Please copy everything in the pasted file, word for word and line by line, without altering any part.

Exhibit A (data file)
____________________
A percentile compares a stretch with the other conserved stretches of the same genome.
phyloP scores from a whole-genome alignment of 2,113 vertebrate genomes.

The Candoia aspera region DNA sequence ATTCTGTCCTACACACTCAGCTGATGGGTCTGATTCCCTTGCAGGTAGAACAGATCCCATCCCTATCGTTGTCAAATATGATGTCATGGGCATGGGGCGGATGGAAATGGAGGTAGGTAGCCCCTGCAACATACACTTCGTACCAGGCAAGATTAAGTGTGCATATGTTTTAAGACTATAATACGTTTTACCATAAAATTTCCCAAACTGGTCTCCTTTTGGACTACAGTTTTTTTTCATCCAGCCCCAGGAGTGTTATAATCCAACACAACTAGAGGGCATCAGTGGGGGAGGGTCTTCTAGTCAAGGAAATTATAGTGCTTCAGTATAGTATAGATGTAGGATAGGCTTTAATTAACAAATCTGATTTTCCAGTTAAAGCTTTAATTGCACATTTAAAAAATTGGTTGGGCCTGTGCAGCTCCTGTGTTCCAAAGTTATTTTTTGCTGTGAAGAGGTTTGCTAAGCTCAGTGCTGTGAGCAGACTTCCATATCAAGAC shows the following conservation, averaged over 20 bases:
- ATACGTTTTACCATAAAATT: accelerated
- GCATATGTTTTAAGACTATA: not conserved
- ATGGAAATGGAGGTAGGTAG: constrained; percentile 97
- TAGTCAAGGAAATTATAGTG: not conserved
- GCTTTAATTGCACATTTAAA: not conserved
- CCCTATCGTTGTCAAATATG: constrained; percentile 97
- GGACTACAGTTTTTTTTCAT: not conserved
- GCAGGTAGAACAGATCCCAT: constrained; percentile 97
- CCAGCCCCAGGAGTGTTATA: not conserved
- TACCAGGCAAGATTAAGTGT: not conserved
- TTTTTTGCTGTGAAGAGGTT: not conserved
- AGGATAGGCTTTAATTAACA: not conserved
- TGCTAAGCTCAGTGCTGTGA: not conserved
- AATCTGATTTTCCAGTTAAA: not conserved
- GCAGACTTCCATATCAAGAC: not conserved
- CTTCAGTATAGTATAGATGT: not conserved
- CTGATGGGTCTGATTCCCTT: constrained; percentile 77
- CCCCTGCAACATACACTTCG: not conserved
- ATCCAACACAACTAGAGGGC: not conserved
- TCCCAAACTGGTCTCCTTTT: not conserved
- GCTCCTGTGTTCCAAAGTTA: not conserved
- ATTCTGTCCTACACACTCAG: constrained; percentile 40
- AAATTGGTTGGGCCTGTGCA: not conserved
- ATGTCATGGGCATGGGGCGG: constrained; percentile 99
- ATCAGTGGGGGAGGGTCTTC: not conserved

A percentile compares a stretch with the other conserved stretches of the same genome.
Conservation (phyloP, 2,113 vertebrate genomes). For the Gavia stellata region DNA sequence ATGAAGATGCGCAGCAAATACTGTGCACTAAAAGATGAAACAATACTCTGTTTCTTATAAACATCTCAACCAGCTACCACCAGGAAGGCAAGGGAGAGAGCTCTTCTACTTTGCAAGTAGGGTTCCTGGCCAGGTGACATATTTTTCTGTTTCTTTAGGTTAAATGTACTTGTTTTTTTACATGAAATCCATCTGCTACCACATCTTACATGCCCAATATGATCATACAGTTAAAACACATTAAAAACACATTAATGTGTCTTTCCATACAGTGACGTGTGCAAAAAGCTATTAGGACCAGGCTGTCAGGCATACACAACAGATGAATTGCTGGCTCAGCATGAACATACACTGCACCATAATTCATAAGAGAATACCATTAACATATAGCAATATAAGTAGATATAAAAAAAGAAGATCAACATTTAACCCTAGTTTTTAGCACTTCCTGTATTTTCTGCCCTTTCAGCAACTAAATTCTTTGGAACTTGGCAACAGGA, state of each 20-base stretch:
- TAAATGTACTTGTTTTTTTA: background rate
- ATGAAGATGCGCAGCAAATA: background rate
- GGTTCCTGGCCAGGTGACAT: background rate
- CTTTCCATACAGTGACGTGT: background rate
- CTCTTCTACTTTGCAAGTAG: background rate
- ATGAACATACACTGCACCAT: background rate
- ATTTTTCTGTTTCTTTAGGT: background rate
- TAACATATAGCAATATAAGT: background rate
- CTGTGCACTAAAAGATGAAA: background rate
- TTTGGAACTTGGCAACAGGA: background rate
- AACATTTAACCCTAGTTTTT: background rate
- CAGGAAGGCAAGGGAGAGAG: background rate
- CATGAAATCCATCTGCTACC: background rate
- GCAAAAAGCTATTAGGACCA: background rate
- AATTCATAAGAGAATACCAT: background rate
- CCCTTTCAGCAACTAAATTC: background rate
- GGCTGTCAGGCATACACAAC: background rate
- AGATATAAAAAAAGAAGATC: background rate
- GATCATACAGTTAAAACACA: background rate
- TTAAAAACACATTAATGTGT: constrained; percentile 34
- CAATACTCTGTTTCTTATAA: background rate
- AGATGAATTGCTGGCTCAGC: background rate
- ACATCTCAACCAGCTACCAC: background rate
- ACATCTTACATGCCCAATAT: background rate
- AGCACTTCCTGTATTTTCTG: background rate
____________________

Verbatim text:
A percentile compares a stretch with the other conserved stretches of the same genome.
phyloP scores from a whole-genome alignment of 2,113 vertebrate genomes.

The Candoia aspera region DNA sequence ATTCTGTCCTACACACTCAGCTGATGGGTCTGATTCCCTTGCAGGTAGAACAGATCCCATCCCTATCGTTGTCAAATATGATGTCATGGGCATGGGGCGGATGGAAATGGAGGTAGGTAGCCCCTGCAACATACACTTCGTACCAGGCAAGATTAAGTGTGCATATGTTTTAAGACTATAATACGTTTTACCATAAAATTTCCCAAACTGGTCTCCTTTTGGACTACAGTTTTTTTTCATCCAGCCCCAGGAGTGTTATAATCCAACACAACTAGAGGGCATCAGTGGGGGAGGGTCTTCTAGTCAAGGAAATTATAGTGCTTCAGTATAGTATAGATGTAGGATAGGCTTTAATTAACAAATCTGATTTTCCAGTTAAAGCTTTAATTGCACATTTAAAAAATTGGTTGGGCCTGTGCAGCTCCTGTGTTCCAAAGTTATTTTTTGCTGTGAAGAGGTTTGCTAAGCTCAGTGCTGTGAGCAGACTTCCATATCAAGAC shows the following conservation, averaged over 20 bases:
- ATACGTTTTACCATAAAATT: accelerated
- GCATATGTTTTAAGACTATA: not conserved
- ATGGAAATGGAGGTAGGTAG: constrained; percentile 97
- TAGTCAAGGAAATTATAGTG: not conserved
- GCTTTAATTGCACATTTAAA: not conserved
- CCCTATCGTTGTCAAATATG: constrained; percentile 97
- GGACTACAGTTTTTTTTCAT: not conserved
- GCAGGTAGAACAGATCCCAT: constrained; percentile 97
- CCAGCCCCAGGAGTGTTATA: not conserved
- TACCAGGCAAGATTAAGTGT: not conserved
- TTTTTTGCTGTGAAGAGGTT: not conserved
- AGGATAGGCTTTAATTAACA: not conserved
- TGCTAAGCTCAGTGCTGTGA: not conserved
- AATCTGATTTTCCAGTTAAA: not conserved
- GCAGACTTCCATATCAAGAC: not conserved
- CTTCAGTATAGTATAGATGT: not conserved
- CTGATGGGTCTGATTCCCTT: constrained; percentile 77
- CCCCTGCAACATACACTTCG: not conserved
- ATCCAACACAACTAGAGGGC: not conserved
- TCCCAAACTGGTCTCCTTTT: not conserved
- GCTCCTGTGTTCCAAAGTTA: not conserved
- ATTCTGTCCTACACACTCAG: constrained; percentile 40
- AAATTGGTTGGGCCTGTGCA: not conserved
- ATGTCATGGGCATGGGGCGG: constrained; percentile 99
- ATCAGTGGGGGAGGGTCTTC: not conserved

A percentile compares a stretch with the other conserved stretches of the same genome.
Conservation (phyloP, 2,113 vertebrate genomes). For the Gavia stellata region DNA sequence ATGAAGATGCGCAGCAAATACTGTGCACTAAAAGATGAAACAATACTCTGTTTCTTATAAACATCTCAACCAGCTACCACCAGGAAGGCAAGGGAGAGAGCTCTTCTACTTTGCAAGTAGGGTTCCTGGCCAGGTGACATATTTTTCTGTTTCTTTAGGTTAAATGTACTTGTTTTTTTACATGAAATCCATCTGCTACCACATCTTACATGCCCAATATGATCATACAGTTAAAACACATTAAAAACACATTAATGTGTCTTTCCATACAGTGACGTGTGCAAAAAGCTATTAGGACCAGGCTGTCAGGCATACACAACAGATGAATTGCTGGCTCAGCATGAACATACACTGCACCATAATTCATAAGAGAATACCATTAACATATAGCAATATAAGTAGATATAAAAAAAGAAGATCAACATTTAACCCTAGTTTTTAGCACTTCCTGTATTTTCTGCCCTTTCAGCAACTAAATTCTTTGGAACTTGGCAACAGGA, state of each 20-base stretch:
- TAAATGTACTTGTTTTTTTA: background rate
- ATGAAGATGCGCAGCAAATA: background rate
- GGTTCCTGGCCAGGTGACAT: background rate
- CTTTCCATACAGTGACGTGT: background rate
- CTCTTCTACTTTGCAAGTAG: background rate
- ATGAACATACACTGCACCAT: background rate
- ATTTTTCTGTTTCTTTAGGT: background rate
- TAACATATAGCAATATAAGT: background rate
- CTGTGCACTAAAAGATGAAA: background rate
- TTTGGAACTTGGCAACAGGA: background rate
- AACATTTAACCCTAGTTTTT: background rate
- CAGGAAGGCAAGGGAGAGAG: background rate
- CATGAAATCCATCTGCTACC: background rate
- GCAAAAAGCTATTAGGACCA: background rate
- AATTCATAAGAGAATACCAT: background rate
- CCCTTTCAGCAACTAAATTC: background rate
- GGCTGTCAGGCATACACAAC: background rate
- AGATATAAAAAAAGAAGATC: background rate
- GATCATACAGTTAAAACACA: background rate
- TTAAAAACACATTAATGTGT: constrained; percentile 34
- CAATACTCTGTTTCTTATAA: background rate
- AGATGAATTGCTGGCTCAGC: background rate
- ACATCTCAACCAGCTACCAC: background rate
- ACATCTTACATGCCCAATAT: background rate
- AGCACTTCCTGTATTTTCTG: background rate